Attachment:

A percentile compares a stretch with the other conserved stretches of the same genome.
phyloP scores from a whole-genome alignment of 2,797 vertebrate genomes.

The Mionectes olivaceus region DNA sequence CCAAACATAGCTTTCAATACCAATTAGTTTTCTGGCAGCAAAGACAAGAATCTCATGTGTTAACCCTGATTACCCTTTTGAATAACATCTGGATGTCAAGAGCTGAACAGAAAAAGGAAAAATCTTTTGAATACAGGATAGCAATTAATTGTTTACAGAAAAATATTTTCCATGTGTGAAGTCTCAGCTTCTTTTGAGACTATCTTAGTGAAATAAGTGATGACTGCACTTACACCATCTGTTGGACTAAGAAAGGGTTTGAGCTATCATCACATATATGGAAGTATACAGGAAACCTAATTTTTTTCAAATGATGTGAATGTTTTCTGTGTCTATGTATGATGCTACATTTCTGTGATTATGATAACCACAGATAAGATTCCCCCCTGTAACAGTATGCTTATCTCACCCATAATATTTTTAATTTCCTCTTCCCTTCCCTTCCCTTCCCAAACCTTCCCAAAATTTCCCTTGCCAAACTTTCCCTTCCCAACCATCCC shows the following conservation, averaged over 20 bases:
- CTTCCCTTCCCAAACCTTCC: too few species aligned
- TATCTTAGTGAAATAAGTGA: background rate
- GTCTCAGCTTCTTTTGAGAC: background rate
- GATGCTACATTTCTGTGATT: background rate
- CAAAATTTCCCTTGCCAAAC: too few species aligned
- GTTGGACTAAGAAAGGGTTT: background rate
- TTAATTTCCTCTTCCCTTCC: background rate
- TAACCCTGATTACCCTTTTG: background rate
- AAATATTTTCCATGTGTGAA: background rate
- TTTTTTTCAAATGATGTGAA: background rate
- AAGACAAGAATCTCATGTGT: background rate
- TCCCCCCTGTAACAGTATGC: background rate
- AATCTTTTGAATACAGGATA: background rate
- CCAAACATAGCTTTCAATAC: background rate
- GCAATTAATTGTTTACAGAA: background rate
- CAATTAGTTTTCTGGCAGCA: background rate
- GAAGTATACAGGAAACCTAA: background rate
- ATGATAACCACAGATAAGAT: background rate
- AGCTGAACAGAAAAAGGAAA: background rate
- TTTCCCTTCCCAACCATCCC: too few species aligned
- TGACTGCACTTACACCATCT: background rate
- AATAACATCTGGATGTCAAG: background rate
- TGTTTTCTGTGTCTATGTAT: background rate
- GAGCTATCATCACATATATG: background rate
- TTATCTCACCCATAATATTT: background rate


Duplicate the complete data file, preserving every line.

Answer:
A percentile compares a stretch with the other conserved stretches of the same genome.
phyloP scores from a whole-genome alignment of 2,797 vertebrate genomes.

The Mionectes olivaceus region DNA sequence CCAAACATAGCTTTCAATACCAATTAGTTTTCTGGCAGCAAAGACAAGAATCTCATGTGTTAACCCTGATTACCCTTTTGAATAACATCTGGATGTCAAGAGCTGAACAGAAAAAGGAAAAATCTTTTGAATACAGGATAGCAATTAATTGTTTACAGAAAAATATTTTCCATGTGTGAAGTCTCAGCTTCTTTTGAGACTATCTTAGTGAAATAAGTGATGACTGCACTTACACCATCTGTTGGACTAAGAAAGGGTTTGAGCTATCATCACATATATGGAAGTATACAGGAAACCTAATTTTTTTCAAATGATGTGAATGTTTTCTGTGTCTATGTATGATGCTACATTTCTGTGATTATGATAACCACAGATAAGATTCCCCCCTGTAACAGTATGCTTATCTCACCCATAATATTTTTAATTTCCTCTTCCCTTCCCTTCCCTTCCCAAACCTTCCCAAAATTTCCCTTGCCAAACTTTCCCTTCCCAACCATCCC shows the following conservation, averaged over 20 bases:
- CTTCCCTTCCCAAACCTTCC: too few species aligned
- TATCTTAGTGAAATAAGTGA: background rate
- GTCTCAGCTTCTTTTGAGAC: background rate
- GATGCTACATTTCTGTGATT: background rate
- CAAAATTTCCCTTGCCAAAC: too few species aligned
- GTTGGACTAAGAAAGGGTTT: background rate
- TTAATTTCCTCTTCCCTTCC: background rate
- TAACCCTGATTACCCTTTTG: background rate
- AAATATTTTCCATGTGTGAA: background rate
- TTTTTTTCAAATGATGTGAA: background rate
- AAGACAAGAATCTCATGTGT: background rate
- TCCCCCCTGTAACAGTATGC: background rate
- AATCTTTTGAATACAGGATA: background rate
- CCAAACATAGCTTTCAATAC: background rate
- GCAATTAATTGTTTACAGAA: background rate
- CAATTAGTTTTCTGGCAGCA: background rate
- GAAGTATACAGGAAACCTAA: background rate
- ATGATAACCACAGATAAGAT: background rate
- AGCTGAACAGAAAAAGGAAA: background rate
- TTTCCCTTCCCAACCATCCC: too few species aligned
- TGACTGCACTTACACCATCT: background rate
- AATAACATCTGGATGTCAAG: background rate
- TGTTTTCTGTGTCTATGTAT: background rate
- GAGCTATCATCACATATATG: background rate
- TTATCTCACCCATAATATTT: background rate